Tuberculosis occurrence rates seem to pulsate in time, according to a stochastic model of TB transmission. Researchers from JNU, New Delhi inquire to seek solutions. Read on.
Aerosols of two and half and ten micrometres are considered as measures of air pollution. The proportion of elemental carbon in the aerosols that gets deposited in lungs may also need to be included, argue scientists.
Hydrogen sulphide, toxic at high concentrations, is an important part of out physiology at very low concentrations. A sensor that is sensitive enough to detect the changes in its concentrations are important in the diagnosis of many diseases. Indian researchers have now found a way, using the chromophore of a fluorescent protein.
Researchers from CSIR-IICT, CCMB and A U college of Pharmaceutical have something sweet to tell people suffering from Inflammatory Bowel Disease. Steviol glycoside from Stevia rebaudiana is a good supplement therapy.
Cashew nut factories in India now have more capacity than the nuts they can churn out. Farmers are not happy with the returns on investment. Here is a mini-review on recent discoveries that may change the situation.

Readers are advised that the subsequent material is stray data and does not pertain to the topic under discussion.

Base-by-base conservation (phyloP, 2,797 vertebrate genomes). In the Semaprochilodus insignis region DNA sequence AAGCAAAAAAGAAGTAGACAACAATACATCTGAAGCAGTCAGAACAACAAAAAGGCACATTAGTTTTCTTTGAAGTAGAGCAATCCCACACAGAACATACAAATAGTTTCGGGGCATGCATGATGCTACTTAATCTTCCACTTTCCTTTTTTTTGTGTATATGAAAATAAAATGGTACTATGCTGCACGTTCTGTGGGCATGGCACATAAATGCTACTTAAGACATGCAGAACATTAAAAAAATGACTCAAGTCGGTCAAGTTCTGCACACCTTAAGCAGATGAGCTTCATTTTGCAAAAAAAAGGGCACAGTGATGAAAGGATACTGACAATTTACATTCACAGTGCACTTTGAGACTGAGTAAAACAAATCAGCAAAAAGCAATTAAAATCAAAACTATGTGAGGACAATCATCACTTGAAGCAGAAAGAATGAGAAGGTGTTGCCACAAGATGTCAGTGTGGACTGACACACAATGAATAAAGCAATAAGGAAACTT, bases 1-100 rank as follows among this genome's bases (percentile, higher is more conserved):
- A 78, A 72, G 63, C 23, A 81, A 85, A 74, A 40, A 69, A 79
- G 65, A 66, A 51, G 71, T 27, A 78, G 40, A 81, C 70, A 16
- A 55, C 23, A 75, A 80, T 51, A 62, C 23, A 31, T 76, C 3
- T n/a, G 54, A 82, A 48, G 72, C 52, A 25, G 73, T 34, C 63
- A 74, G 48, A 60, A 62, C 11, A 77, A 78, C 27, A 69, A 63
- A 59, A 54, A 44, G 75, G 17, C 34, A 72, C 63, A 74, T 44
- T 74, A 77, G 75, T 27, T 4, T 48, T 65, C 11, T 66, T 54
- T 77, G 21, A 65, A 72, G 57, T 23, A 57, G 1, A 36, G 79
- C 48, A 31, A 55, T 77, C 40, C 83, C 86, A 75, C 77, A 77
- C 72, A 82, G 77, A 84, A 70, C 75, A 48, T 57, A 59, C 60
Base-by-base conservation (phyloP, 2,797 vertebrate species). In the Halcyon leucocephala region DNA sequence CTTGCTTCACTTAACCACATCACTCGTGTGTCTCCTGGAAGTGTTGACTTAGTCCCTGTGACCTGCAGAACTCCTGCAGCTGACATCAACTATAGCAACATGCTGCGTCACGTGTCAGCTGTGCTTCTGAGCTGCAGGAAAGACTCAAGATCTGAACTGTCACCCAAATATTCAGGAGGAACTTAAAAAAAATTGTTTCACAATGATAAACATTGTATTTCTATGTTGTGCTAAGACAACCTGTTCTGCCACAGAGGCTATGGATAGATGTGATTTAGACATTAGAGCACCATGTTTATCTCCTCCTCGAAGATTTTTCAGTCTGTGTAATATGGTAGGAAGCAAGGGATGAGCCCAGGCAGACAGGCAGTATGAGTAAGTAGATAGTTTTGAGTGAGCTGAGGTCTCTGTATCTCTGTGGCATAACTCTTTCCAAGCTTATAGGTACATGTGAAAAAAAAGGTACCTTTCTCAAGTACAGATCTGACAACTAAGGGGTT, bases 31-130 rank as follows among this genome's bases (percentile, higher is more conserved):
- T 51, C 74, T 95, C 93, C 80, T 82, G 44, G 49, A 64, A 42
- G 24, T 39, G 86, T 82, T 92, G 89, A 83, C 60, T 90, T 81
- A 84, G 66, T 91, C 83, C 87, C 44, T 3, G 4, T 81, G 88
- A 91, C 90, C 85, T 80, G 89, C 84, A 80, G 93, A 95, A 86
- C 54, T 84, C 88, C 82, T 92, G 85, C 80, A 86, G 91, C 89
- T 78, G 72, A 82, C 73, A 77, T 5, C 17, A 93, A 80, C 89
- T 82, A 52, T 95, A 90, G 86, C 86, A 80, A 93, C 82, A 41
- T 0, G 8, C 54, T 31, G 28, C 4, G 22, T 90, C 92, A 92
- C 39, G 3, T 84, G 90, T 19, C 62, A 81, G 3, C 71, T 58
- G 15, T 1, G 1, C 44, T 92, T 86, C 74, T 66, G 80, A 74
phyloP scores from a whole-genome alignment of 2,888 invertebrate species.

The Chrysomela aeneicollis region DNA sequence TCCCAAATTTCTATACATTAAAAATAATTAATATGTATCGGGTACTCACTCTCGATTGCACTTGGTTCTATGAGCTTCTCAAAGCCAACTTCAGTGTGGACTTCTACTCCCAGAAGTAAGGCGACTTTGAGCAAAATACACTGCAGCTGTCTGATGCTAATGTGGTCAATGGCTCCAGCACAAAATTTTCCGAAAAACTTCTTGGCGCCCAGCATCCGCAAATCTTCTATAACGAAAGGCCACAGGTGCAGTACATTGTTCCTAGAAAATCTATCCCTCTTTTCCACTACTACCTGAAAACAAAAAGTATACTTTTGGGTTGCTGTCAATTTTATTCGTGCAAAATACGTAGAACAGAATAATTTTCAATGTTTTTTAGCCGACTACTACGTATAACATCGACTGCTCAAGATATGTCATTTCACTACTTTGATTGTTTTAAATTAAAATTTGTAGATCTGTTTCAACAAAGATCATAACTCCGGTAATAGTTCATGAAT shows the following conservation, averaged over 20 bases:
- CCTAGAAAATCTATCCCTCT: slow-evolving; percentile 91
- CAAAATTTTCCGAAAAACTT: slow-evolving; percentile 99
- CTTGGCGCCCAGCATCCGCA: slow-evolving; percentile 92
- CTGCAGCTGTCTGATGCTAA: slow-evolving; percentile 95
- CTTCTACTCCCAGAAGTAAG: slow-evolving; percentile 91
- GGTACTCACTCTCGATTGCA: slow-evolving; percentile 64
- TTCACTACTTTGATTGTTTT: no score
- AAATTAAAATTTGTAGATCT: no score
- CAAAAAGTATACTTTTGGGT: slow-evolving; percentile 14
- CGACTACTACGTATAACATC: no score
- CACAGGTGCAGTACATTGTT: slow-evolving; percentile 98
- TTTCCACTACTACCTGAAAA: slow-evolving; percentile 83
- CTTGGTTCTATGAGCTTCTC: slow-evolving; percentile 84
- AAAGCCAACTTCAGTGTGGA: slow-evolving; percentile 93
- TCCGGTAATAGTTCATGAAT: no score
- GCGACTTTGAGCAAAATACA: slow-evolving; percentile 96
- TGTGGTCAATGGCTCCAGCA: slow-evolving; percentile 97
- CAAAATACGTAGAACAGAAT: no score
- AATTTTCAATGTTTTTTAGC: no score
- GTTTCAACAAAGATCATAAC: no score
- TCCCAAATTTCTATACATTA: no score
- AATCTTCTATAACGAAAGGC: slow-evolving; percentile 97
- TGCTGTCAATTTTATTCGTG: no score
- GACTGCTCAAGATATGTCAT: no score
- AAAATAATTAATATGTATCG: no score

Researchers from Andhra Pradesh show the world how to sort dermascopic images, to identify skin melanoma. Look out for more stories on STEAMindiaReports on how artificial intelligence is slowly revolutionising the future of diagnostics.
Researchers from the Annamalai University and CSIR-NIO Goa fish for anticancer compounds in the hemolymph of the marine crab Dromia dehaani. Shingolipids surface as potential adjuvant to cancer therapy. Click to read more.
Researchers from the ICMR-National Institute of Immuno-haematology and KEM Hospital show that there is an easy and quick way to assess babies at risk for mortality due to sepsis: higher variations in red cell sizes.
Tambulin from tejphal is seen to delay ageing, increase longevity of the model organism, Caenorhabditis elegans. Perhaps tambulin may be useful in treating Parkinsons’ disease too, find scientists from CSIR-CIMAP
Diagnosing heart conditions from an EEG is not easy. Now Indian researchers in collaboration with those in Singapore have come up with a technique to automatically recognise congestive heart failure from EEG signals. Read on for more.